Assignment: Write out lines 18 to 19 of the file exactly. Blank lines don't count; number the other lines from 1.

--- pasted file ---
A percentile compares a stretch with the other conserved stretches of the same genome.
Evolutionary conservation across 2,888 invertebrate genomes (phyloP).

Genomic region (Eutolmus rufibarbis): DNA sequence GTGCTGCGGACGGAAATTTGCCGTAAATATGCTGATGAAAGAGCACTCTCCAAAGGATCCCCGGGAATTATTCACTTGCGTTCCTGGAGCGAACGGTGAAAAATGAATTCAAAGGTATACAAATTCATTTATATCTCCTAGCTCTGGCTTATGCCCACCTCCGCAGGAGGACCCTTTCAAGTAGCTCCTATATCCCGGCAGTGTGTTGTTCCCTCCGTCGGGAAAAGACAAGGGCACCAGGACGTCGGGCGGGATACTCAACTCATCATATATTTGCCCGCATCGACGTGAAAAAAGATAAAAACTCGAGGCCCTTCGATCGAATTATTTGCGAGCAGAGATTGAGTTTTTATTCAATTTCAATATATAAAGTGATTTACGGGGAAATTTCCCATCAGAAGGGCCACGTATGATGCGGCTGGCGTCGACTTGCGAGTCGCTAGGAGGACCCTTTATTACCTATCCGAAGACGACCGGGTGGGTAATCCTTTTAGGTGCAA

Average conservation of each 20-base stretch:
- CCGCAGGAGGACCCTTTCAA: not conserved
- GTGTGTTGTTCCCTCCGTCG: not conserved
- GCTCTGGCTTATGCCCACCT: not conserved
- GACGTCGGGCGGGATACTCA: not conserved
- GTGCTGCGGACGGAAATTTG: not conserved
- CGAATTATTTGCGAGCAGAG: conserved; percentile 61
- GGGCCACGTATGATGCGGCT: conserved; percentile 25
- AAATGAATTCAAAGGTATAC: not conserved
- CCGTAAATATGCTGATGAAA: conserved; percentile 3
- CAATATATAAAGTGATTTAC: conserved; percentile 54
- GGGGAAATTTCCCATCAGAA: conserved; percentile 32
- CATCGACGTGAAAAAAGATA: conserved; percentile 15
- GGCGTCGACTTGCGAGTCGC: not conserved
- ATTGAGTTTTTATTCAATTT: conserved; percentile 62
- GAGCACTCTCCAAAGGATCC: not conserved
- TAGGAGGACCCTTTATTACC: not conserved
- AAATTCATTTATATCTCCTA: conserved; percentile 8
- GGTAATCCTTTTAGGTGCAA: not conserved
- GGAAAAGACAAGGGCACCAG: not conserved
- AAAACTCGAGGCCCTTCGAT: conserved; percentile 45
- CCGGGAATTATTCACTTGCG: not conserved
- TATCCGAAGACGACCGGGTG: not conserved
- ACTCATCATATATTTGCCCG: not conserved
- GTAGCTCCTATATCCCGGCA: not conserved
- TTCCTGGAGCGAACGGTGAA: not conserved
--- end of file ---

- ATTGAGTTTTTATTCAATTT: conserved; percentile 62
- GAGCACTCTCCAAAGGATCC: not conserved